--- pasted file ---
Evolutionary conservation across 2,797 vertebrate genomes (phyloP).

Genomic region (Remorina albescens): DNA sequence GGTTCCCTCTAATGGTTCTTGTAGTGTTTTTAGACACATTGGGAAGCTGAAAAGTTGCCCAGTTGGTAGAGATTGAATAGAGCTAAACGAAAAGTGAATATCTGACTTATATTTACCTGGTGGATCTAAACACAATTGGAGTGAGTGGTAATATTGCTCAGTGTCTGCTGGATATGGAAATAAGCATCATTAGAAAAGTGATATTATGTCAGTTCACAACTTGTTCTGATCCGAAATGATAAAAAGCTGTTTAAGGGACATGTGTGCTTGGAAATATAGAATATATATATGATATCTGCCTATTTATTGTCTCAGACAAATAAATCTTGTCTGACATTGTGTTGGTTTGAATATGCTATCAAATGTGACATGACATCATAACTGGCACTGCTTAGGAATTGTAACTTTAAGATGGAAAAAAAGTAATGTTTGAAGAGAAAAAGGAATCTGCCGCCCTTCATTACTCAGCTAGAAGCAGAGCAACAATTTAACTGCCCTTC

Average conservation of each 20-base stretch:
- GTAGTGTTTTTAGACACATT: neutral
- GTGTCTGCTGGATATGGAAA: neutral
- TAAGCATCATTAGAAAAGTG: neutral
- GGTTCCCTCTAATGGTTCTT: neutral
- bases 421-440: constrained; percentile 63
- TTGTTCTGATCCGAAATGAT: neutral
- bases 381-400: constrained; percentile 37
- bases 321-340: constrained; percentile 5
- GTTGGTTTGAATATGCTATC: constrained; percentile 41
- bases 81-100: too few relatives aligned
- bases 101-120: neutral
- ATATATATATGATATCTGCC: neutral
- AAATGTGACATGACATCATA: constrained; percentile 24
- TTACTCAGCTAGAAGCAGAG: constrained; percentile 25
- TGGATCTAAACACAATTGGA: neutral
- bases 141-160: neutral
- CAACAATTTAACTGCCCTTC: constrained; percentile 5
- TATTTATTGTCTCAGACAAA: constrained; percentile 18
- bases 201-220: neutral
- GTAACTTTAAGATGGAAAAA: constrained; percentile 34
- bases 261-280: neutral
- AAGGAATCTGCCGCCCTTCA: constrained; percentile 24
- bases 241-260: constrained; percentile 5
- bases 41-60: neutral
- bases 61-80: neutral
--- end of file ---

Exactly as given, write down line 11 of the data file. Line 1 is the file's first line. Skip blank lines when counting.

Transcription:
- bases 321-340: constrained; percentile 5